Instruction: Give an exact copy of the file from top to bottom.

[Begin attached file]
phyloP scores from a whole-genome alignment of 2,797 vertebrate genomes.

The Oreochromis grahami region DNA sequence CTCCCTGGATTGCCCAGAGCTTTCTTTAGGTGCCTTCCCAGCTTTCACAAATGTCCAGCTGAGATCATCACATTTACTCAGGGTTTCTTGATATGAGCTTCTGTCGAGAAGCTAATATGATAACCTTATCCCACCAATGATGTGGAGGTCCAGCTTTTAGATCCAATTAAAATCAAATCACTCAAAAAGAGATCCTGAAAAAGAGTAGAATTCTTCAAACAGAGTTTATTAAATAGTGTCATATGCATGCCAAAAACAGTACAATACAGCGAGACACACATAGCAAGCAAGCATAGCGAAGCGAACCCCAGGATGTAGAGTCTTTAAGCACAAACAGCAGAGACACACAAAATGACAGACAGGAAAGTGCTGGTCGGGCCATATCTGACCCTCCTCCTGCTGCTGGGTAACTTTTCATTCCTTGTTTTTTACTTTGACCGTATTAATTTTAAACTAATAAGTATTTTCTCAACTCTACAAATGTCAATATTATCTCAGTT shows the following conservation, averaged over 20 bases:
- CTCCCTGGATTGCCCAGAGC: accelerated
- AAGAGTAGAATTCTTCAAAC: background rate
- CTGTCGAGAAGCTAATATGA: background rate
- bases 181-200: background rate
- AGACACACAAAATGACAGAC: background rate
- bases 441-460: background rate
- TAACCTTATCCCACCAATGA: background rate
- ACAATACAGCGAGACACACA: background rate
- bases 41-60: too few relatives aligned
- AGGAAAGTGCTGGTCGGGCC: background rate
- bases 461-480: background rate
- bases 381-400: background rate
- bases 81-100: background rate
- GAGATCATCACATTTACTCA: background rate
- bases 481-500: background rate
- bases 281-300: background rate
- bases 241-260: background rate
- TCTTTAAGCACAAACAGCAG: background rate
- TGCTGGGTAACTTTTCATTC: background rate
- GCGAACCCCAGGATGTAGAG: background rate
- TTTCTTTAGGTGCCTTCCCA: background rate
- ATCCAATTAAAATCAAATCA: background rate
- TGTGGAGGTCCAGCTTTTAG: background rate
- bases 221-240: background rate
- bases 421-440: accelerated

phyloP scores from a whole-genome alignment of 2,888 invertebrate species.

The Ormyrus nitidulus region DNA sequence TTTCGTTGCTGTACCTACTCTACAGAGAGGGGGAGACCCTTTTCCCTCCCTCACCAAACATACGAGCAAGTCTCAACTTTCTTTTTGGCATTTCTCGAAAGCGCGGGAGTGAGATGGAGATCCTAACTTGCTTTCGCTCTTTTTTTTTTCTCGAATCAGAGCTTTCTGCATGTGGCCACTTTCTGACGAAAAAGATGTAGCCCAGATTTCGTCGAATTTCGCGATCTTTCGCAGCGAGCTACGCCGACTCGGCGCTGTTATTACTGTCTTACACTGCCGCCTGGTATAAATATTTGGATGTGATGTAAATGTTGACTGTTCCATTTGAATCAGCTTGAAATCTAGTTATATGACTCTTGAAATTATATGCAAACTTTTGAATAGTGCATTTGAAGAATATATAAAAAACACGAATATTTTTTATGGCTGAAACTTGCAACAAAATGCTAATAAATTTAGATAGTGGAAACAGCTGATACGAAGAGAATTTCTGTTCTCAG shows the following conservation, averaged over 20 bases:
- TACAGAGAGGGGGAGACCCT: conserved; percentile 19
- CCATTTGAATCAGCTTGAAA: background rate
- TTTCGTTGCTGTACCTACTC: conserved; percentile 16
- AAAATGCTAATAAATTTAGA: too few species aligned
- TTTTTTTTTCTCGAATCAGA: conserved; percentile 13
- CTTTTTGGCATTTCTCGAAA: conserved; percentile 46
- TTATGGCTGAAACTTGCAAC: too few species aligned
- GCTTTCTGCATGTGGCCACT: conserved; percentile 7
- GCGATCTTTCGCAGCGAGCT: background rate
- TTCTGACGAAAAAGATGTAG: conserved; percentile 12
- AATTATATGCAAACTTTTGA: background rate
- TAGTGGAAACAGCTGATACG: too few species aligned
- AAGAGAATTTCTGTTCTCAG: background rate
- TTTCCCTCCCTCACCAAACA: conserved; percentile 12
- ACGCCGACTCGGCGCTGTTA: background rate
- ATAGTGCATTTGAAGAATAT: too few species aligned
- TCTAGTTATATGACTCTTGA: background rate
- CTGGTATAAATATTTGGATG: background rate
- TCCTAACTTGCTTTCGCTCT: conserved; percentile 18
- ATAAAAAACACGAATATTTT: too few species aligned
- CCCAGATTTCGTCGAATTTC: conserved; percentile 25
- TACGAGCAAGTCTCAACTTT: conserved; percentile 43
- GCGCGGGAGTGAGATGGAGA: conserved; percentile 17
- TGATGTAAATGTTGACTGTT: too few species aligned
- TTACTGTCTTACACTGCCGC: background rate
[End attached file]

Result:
phyloP scores from a whole-genome alignment of 2,797 vertebrate genomes.

The Oreochromis grahami region DNA sequence CTCCCTGGATTGCCCAGAGCTTTCTTTAGGTGCCTTCCCAGCTTTCACAAATGTCCAGCTGAGATCATCACATTTACTCAGGGTTTCTTGATATGAGCTTCTGTCGAGAAGCTAATATGATAACCTTATCCCACCAATGATGTGGAGGTCCAGCTTTTAGATCCAATTAAAATCAAATCACTCAAAAAGAGATCCTGAAAAAGAGTAGAATTCTTCAAACAGAGTTTATTAAATAGTGTCATATGCATGCCAAAAACAGTACAATACAGCGAGACACACATAGCAAGCAAGCATAGCGAAGCGAACCCCAGGATGTAGAGTCTTTAAGCACAAACAGCAGAGACACACAAAATGACAGACAGGAAAGTGCTGGTCGGGCCATATCTGACCCTCCTCCTGCTGCTGGGTAACTTTTCATTCCTTGTTTTTTACTTTGACCGTATTAATTTTAAACTAATAAGTATTTTCTCAACTCTACAAATGTCAATATTATCTCAGTT shows the following conservation, averaged over 20 bases:
- CTCCCTGGATTGCCCAGAGC: accelerated
- AAGAGTAGAATTCTTCAAAC: background rate
- CTGTCGAGAAGCTAATATGA: background rate
- bases 181-200: background rate
- AGACACACAAAATGACAGAC: background rate
- bases 441-460: background rate
- TAACCTTATCCCACCAATGA: background rate
- ACAATACAGCGAGACACACA: background rate
- bases 41-60: too few relatives aligned
- AGGAAAGTGCTGGTCGGGCC: background rate
- bases 461-480: background rate
- bases 381-400: background rate
- bases 81-100: background rate
- GAGATCATCACATTTACTCA: background rate
- bases 481-500: background rate
- bases 281-300: background rate
- bases 241-260: background rate
- TCTTTAAGCACAAACAGCAG: background rate
- TGCTGGGTAACTTTTCATTC: background rate
- GCGAACCCCAGGATGTAGAG: background rate
- TTTCTTTAGGTGCCTTCCCA: background rate
- ATCCAATTAAAATCAAATCA: background rate
- TGTGGAGGTCCAGCTTTTAG: background rate
- bases 221-240: background rate
- bases 421-440: accelerated

phyloP scores from a whole-genome alignment of 2,888 invertebrate species.

The Ormyrus nitidulus region DNA sequence TTTCGTTGCTGTACCTACTCTACAGAGAGGGGGAGACCCTTTTCCCTCCCTCACCAAACATACGAGCAAGTCTCAACTTTCTTTTTGGCATTTCTCGAAAGCGCGGGAGTGAGATGGAGATCCTAACTTGCTTTCGCTCTTTTTTTTTTCTCGAATCAGAGCTTTCTGCATGTGGCCACTTTCTGACGAAAAAGATGTAGCCCAGATTTCGTCGAATTTCGCGATCTTTCGCAGCGAGCTACGCCGACTCGGCGCTGTTATTACTGTCTTACACTGCCGCCTGGTATAAATATTTGGATGTGATGTAAATGTTGACTGTTCCATTTGAATCAGCTTGAAATCTAGTTATATGACTCTTGAAATTATATGCAAACTTTTGAATAGTGCATTTGAAGAATATATAAAAAACACGAATATTTTTTATGGCTGAAACTTGCAACAAAATGCTAATAAATTTAGATAGTGGAAACAGCTGATACGAAGAGAATTTCTGTTCTCAG shows the following conservation, averaged over 20 bases:
- TACAGAGAGGGGGAGACCCT: conserved; percentile 19
- CCATTTGAATCAGCTTGAAA: background rate
- TTTCGTTGCTGTACCTACTC: conserved; percentile 16
- AAAATGCTAATAAATTTAGA: too few species aligned
- TTTTTTTTTCTCGAATCAGA: conserved; percentile 13
- CTTTTTGGCATTTCTCGAAA: conserved; percentile 46
- TTATGGCTGAAACTTGCAAC: too few species aligned
- GCTTTCTGCATGTGGCCACT: conserved; percentile 7
- GCGATCTTTCGCAGCGAGCT: background rate
- TTCTGACGAAAAAGATGTAG: conserved; percentile 12
- AATTATATGCAAACTTTTGA: background rate
- TAGTGGAAACAGCTGATACG: too few species aligned
- AAGAGAATTTCTGTTCTCAG: background rate
- TTTCCCTCCCTCACCAAACA: conserved; percentile 12
- ACGCCGACTCGGCGCTGTTA: background rate
- ATAGTGCATTTGAAGAATAT: too few species aligned
- TCTAGTTATATGACTCTTGA: background rate
- CTGGTATAAATATTTGGATG: background rate
- TCCTAACTTGCTTTCGCTCT: conserved; percentile 18
- ATAAAAAACACGAATATTTT: too few species aligned
- CCCAGATTTCGTCGAATTTC: conserved; percentile 25
- TACGAGCAAGTCTCAACTTT: conserved; percentile 43
- GCGCGGGAGTGAGATGGAGA: conserved; percentile 17
- TGATGTAAATGTTGACTGTT: too few species aligned
- TTACTGTCTTACACTGCCGC: background rate